How To Snowboard Tips: Wax your Snowboard
If you want to know how to Wax a Snowboard? Here is our 5 Step guide on how to wax your snowboard. Check out the tools you need, cleaning, waxing, cleaning, and brushing in a structure.
Base cleaner and cloth
Level work station
1. Clean It Up
The first step is to clean your base. You want to get all that grime off so the wax really takes. You can either use base cleaner and a rag or, to take the more involved route, run a hot iron over the base, apply a thin layer of wax, and scrap instantly. The "hot scrape" technique cleans your base by opening the pores and allowing any muck that might be hiding in there to be pulled out. Keeping your base clean might not be as much of an issue in the winter, but come spring and summer there's a lot of contaminants in the snow, so a good base cleaning is crucial
2. Loosen Up
It's a good idea to loosen the bolts on your board. Reason is, the bolts conduct heat when you run the iron over them and then create small dimples in your base. You don't have to remove them entirely, just loosen them a little so you're waxing a nice level base.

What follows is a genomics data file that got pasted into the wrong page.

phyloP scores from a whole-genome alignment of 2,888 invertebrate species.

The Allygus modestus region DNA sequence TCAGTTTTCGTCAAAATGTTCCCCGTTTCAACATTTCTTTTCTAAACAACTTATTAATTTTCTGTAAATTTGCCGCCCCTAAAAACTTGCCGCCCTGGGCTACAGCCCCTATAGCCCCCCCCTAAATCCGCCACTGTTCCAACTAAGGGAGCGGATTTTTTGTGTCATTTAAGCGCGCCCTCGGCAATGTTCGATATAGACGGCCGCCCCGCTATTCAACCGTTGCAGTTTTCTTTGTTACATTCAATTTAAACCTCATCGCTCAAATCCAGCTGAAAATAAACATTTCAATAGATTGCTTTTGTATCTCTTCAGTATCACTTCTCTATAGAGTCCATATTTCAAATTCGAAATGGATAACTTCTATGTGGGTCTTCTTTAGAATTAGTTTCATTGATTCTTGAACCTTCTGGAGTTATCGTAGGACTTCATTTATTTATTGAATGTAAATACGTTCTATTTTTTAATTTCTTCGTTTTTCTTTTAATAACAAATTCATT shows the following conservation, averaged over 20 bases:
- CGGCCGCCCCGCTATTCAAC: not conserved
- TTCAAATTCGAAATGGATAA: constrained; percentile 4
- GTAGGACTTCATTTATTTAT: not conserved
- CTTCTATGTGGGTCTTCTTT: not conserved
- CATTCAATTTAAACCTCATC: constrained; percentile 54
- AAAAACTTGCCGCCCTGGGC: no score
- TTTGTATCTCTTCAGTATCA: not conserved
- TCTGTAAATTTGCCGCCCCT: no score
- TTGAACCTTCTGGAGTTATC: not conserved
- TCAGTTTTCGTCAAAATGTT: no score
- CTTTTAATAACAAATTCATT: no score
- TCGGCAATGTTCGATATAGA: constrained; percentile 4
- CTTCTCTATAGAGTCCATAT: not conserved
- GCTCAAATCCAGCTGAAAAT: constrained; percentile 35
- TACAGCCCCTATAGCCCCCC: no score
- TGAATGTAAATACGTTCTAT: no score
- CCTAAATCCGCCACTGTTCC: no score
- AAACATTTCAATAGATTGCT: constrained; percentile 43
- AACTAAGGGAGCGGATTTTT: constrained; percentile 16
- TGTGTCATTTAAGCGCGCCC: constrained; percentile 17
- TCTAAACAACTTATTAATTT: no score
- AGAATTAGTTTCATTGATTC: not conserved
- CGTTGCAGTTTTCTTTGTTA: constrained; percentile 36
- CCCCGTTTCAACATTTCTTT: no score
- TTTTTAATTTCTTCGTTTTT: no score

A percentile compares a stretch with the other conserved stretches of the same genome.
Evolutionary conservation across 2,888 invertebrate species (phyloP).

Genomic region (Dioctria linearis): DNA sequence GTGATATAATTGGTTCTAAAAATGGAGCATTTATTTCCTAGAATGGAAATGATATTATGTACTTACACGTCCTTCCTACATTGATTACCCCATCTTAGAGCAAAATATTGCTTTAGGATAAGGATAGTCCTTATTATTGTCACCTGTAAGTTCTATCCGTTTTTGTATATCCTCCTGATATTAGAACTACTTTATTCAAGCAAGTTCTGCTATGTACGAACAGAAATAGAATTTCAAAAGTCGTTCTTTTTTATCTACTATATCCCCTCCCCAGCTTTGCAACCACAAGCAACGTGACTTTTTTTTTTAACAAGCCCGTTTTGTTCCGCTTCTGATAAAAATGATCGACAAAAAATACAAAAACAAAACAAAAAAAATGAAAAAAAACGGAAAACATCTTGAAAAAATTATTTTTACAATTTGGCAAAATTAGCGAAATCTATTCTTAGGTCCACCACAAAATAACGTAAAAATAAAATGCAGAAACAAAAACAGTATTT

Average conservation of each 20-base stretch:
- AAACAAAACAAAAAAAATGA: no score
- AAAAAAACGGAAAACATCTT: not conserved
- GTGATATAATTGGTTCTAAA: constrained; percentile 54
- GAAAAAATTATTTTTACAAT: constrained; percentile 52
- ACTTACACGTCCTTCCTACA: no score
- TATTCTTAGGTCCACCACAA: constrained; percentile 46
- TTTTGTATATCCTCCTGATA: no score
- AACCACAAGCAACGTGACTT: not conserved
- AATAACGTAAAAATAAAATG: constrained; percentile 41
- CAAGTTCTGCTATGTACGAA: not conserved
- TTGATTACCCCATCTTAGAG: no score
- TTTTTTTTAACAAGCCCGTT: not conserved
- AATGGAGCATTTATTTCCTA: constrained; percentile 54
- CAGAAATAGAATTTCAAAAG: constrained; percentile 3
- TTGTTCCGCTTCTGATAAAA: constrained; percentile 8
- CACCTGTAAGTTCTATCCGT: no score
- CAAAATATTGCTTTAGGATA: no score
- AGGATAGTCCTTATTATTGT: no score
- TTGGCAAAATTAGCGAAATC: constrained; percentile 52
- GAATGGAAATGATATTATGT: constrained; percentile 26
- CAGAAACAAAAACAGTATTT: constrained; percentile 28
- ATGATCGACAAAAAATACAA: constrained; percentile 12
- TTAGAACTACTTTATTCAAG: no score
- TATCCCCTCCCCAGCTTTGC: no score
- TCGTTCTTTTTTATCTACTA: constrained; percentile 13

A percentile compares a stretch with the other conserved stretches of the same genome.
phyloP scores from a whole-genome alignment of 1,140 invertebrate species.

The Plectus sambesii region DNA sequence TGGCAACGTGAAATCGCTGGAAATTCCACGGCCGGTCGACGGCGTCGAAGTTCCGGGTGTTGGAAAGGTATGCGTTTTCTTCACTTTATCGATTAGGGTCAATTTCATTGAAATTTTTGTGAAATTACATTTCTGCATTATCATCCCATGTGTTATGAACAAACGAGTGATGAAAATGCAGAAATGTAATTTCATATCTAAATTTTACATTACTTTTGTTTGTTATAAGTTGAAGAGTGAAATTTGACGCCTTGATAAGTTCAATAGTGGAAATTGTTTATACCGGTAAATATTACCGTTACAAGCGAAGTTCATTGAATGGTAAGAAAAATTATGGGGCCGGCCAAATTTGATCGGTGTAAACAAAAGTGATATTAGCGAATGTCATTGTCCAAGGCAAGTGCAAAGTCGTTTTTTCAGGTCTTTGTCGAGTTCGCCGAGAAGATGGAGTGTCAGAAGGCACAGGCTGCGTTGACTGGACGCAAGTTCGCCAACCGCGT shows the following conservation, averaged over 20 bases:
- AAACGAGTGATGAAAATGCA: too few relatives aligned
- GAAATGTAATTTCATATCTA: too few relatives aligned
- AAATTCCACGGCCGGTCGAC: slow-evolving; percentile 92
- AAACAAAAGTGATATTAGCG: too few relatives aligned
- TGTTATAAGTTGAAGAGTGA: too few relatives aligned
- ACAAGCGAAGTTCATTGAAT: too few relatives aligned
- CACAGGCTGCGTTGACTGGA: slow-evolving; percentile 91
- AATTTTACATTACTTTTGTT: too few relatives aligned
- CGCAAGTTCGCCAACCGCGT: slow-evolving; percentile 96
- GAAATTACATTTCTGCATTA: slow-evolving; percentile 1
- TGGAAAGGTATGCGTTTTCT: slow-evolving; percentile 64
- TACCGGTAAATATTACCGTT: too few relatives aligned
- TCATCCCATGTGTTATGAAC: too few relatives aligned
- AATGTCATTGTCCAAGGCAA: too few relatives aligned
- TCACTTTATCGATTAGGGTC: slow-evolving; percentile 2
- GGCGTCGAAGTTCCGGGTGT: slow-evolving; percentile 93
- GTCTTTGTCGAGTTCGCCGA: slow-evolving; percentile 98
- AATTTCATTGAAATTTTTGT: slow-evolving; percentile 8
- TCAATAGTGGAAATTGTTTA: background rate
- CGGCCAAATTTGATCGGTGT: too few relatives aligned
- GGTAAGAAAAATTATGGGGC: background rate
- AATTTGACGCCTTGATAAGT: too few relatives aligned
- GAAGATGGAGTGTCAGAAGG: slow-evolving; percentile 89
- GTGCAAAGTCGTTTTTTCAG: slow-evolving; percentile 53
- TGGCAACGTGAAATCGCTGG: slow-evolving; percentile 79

3. Get To Waxing
This is where you've got some decisions to make. First, choose a wax that best suits the conditions (e.g., temperature) you're shredding in. You can never go wrong with a good all-temp wax. When applying wax keep in mind that your edge is the section of base that takes the most abuse, so it's smart to use a harder wax along your edges. There are a couple different application techniques, but the idea is the same. You want an even coat of wax across the base.
4. Scrape It
After you've waxed your board, set it aside and let it cool for about a half hour or until it's room temperature. Then get your scraper. Make sure you're working with a sharp scraper, otherwise you'll make the process harder on yourself. The most important thing when scraping is to make long smooth strokes. Short choppy scraping will hurt your cause. Keep it smooth, kid.
5. Brush Up
The point of the final brush is to remove any excess wax you might not have hit with your scraper. Don't be afraid to really put some elbow grease into it, the idea is to expose the structure of your base, because the structure is what moves moisture, which cuts down on suction, and that's what allows you to really haul ass.
"Put your hand under the topsheet to get a feel for how hot the board is getting. It should never be more than warm to the touch. The only way to really damage your base is to leave the iron sitting in one place. Don't do that." —Scott Sparks, Purl Wax Guru
Photography Nick Hamilton